Though science has yet to find a causal link between certain vaccines and autism, a vocal faction of parents take to Twitter in large numbers to espouse anti-vaccine sentiments, according to a new study from the University of Colorado Boulder
“The debate online is far from over. There is still a very vocal group of people out there who are opposed to vaccines,” says study co-author Chris Vargo, an assistant professor in the CU Boulder College of Media Communication and Information
. “Half of the talk online that we observed about vaccines was negative.”
Particularly vocal are parents in more affluent areas, and states including California, Connecticut, Massachusetts, New York and Pennsylvania. In Colorado, the most active anti-vaccers on Twitter are in Fort Collins, with 59 percent of vaccine-related tweets over five years espousing negative views. Denver saw just 24 percent over the same time period.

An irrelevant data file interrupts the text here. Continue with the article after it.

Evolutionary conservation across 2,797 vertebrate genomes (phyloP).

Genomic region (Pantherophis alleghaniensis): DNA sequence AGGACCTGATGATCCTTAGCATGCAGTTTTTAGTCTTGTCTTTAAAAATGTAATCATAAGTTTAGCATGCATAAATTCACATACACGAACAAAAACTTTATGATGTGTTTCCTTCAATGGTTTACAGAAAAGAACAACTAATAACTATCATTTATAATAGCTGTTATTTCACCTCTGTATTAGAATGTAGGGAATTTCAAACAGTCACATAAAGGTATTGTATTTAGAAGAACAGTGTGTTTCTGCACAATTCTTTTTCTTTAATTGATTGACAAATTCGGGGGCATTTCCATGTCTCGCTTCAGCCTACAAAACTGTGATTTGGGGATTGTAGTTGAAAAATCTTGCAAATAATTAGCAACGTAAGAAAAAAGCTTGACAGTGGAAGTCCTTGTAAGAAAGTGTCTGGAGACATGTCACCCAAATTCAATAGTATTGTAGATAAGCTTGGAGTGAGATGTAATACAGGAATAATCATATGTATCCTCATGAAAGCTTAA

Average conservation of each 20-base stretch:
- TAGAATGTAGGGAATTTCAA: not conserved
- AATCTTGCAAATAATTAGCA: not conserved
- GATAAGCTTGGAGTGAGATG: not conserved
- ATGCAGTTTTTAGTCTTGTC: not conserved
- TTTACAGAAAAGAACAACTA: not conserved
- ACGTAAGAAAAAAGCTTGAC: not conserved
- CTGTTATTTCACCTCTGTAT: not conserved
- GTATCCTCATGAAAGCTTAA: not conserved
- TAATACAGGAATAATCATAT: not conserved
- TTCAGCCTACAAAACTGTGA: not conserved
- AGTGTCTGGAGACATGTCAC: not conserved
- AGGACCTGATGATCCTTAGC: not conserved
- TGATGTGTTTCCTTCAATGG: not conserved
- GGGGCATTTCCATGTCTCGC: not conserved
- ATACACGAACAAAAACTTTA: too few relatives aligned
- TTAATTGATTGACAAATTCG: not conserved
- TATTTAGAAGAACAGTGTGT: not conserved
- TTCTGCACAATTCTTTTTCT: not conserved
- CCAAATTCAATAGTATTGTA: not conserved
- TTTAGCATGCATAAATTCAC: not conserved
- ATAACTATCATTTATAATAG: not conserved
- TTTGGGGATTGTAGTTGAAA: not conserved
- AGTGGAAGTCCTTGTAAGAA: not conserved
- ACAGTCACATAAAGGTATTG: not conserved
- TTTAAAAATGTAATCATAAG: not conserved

An autism researcher at the University of Alabama "created a machine-learning algorithm to examine more than a half-million tweets from around the country between 2009 and 2015. To make the sample a manageable size, they looked only at tweets that referred to both autism spectrum disorder and vaccines," according to a CU Boulder statement.
The study's backers hope that physicians and health departments can eventually use the data to identify anti-vaccine "hotbeds" in their communities and create targeted campaigns that tout the latest vaccine research.
“Time and time again, researchers have tried to substantiate this idea that there is a link between autism and vaccines, but they have not been able to,” says study co-author Theodore Tomeny, the autism researcher at the University of Alabama. “Unfortunately, the idea is still very much out there, being promoted by a vocal minority online. That’s problematic, because often only one side of the story is being told.”
Which reminds us: The Centers for Disease Control recommends getting a flu shot
before the end of October.